As the owner of a shiny new yacht, you may be wanting to take it out on what were previously “uncharted waters” for the first time. Many sailors look forward to attempting the epic voyage of crossing the Atlantic to the warm Caribbean at some point during their sailing career. This crossing is a trip that can take years to plan, or even execute, and must be carefully considered. Included here are a few tips for your first Atlantic crossing on a yacht.Traveling on board of a Yacht can be a lot of fun but there are five basic things that you need to know to attempt an Atlantic crossing.
5 Tips for Attempting an Atlantic Crossing Via Yacht
The best method for a successful Atlantic crossing involves maintaining a consistent speed around the clock. Having downtime is a great way to kill your itinerary and the potential success of your crossing. Installing twin headsails, an asymmetrical spinnaker, or Twistlerig are all unnecessary when it comes to a successful crossing. A basic poled-out genoa “barn-doors” with your main are all you really need.
Plan for Power
When planning your Atlantic journey, take whatever energy equation you have used to figure your power consumption, and add another third. Similar to how you would budget an extra 20% for a home remodel, everything that drains power on your ship will add up. Increase your electricity output with a diesel generator, solar panels, or even a bigger alternator. Even fitted LED lights can add up to your overall savings and should be considered beforehand.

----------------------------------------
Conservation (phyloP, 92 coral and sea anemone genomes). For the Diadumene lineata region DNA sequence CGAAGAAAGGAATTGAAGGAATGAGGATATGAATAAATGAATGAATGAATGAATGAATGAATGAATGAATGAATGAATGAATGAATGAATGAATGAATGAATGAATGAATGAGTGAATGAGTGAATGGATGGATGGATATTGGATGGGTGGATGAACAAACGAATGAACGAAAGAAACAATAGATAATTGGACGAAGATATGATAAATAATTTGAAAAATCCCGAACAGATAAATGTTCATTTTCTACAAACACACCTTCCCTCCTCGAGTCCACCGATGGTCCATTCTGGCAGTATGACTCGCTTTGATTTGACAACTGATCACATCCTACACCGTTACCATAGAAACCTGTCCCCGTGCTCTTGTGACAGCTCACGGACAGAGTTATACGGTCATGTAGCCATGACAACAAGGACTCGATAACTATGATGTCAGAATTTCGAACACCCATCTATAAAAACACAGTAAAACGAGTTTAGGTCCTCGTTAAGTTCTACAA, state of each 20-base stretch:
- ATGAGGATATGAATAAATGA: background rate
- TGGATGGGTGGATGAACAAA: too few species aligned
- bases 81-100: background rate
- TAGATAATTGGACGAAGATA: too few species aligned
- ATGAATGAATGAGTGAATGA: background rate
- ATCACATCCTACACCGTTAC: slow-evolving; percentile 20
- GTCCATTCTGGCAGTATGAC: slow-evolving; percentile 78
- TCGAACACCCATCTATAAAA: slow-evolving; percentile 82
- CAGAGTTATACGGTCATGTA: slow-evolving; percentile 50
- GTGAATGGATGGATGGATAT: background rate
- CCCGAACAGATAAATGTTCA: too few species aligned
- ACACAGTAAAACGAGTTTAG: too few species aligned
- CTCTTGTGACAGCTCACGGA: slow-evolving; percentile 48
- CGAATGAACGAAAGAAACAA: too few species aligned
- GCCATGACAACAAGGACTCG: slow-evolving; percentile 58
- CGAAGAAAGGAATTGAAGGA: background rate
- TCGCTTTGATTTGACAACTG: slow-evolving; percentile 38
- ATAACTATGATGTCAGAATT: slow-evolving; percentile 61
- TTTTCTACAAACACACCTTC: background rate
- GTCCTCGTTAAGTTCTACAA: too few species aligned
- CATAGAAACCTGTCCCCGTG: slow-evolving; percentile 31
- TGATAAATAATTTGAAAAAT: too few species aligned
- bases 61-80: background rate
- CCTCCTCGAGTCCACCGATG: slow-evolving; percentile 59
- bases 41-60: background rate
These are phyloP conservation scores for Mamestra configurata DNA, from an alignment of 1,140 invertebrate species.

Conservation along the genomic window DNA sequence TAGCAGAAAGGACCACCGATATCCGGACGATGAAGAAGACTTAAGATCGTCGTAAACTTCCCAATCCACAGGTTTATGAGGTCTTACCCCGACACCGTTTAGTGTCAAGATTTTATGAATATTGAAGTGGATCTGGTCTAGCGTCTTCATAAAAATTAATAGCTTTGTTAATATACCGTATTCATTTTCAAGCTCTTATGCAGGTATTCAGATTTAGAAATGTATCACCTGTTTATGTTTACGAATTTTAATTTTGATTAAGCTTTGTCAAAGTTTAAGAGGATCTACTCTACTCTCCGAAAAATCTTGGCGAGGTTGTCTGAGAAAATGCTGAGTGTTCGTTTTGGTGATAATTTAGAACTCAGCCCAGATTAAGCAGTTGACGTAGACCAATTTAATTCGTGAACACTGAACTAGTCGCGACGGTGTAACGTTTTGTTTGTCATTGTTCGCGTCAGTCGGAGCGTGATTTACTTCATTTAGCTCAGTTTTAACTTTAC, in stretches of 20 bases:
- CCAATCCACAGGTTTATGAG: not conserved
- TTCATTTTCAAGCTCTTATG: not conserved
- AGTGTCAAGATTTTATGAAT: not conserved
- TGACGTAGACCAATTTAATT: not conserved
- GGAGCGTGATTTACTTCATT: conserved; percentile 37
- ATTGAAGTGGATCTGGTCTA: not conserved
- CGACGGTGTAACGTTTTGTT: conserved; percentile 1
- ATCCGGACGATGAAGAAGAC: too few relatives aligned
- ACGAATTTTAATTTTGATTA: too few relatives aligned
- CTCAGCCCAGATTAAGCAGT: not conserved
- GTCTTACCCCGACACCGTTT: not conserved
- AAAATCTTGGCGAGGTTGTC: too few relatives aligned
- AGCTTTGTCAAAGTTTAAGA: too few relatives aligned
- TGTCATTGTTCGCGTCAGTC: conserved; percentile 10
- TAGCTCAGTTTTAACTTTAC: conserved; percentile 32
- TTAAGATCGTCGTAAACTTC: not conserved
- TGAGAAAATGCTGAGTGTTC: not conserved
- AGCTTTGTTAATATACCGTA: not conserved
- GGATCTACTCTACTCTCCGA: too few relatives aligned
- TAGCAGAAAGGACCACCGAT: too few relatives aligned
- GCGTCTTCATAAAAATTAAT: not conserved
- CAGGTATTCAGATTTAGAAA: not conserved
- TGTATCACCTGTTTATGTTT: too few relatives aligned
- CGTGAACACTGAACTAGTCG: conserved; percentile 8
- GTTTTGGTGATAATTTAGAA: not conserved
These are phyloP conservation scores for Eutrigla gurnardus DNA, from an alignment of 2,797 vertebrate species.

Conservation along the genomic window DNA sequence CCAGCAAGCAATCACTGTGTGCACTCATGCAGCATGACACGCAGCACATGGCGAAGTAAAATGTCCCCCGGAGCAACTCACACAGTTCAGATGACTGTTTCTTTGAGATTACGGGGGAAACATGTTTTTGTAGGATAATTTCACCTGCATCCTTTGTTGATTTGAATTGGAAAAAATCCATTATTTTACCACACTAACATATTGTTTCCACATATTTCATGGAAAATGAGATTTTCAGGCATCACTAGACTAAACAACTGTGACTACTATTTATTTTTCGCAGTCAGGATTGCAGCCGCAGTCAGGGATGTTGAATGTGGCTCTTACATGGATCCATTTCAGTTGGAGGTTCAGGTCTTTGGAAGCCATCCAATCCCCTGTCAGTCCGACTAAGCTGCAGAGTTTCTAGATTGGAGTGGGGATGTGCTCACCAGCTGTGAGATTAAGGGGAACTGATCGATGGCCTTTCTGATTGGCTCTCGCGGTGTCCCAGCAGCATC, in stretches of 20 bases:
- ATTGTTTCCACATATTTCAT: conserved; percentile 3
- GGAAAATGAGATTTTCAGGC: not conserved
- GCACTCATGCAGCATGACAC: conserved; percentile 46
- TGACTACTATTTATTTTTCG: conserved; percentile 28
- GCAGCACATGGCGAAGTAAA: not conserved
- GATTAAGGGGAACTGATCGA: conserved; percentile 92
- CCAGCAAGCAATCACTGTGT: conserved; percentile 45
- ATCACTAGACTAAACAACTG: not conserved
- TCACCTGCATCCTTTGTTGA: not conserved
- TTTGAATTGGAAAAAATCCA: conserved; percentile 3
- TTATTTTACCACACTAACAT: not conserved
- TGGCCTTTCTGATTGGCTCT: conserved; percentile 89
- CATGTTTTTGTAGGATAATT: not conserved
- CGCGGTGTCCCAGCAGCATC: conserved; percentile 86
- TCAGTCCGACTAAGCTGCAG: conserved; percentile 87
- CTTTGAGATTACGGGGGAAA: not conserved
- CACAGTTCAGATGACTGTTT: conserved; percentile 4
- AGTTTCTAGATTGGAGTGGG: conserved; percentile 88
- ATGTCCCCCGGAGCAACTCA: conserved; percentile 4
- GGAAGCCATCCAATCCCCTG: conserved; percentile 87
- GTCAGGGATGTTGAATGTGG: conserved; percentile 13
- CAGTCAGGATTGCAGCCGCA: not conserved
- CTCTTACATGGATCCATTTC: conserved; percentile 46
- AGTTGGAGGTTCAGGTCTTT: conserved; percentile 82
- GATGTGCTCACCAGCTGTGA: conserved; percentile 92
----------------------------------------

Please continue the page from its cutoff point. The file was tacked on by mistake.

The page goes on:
Know Your Boat
A transatlantic voyage is more about knowing the ins and outs of your boat than simply understanding navigation. Having a comprehensive understanding of how to deal with problems when they arrive can be key to your success and safety. Learn more about survival at sea, first aid training, and diesel engine maintenance. Additionally, attending courses run by manufacturers can help the skipper and crew be more prepared for break-downs.
Add Extra Crew
One of the worst mistakes many sailors make is in running a veritable skeleton crew when making a journey. While your pride may make you want to sail independently, take careful note of how much work it takes to run the ship. Having a few extra people around the help out with the breakdowns and night watch can make the experience far more pleasant and add more stimulating social interaction.
Enjoy the Process
Many Atlantic voyagers leave the cooler climates of the north to head for warm Caribbean waters in the months before Christmas. One way to stretch your trip into the experience of a lifetime is to relish the time you spend along the shore before heading into open water. Take a summer cruise down the Canary islands, enjoy France, Madeira, Portugal and Northern Spain; those cruises could be some of the greatest highlights of your trip.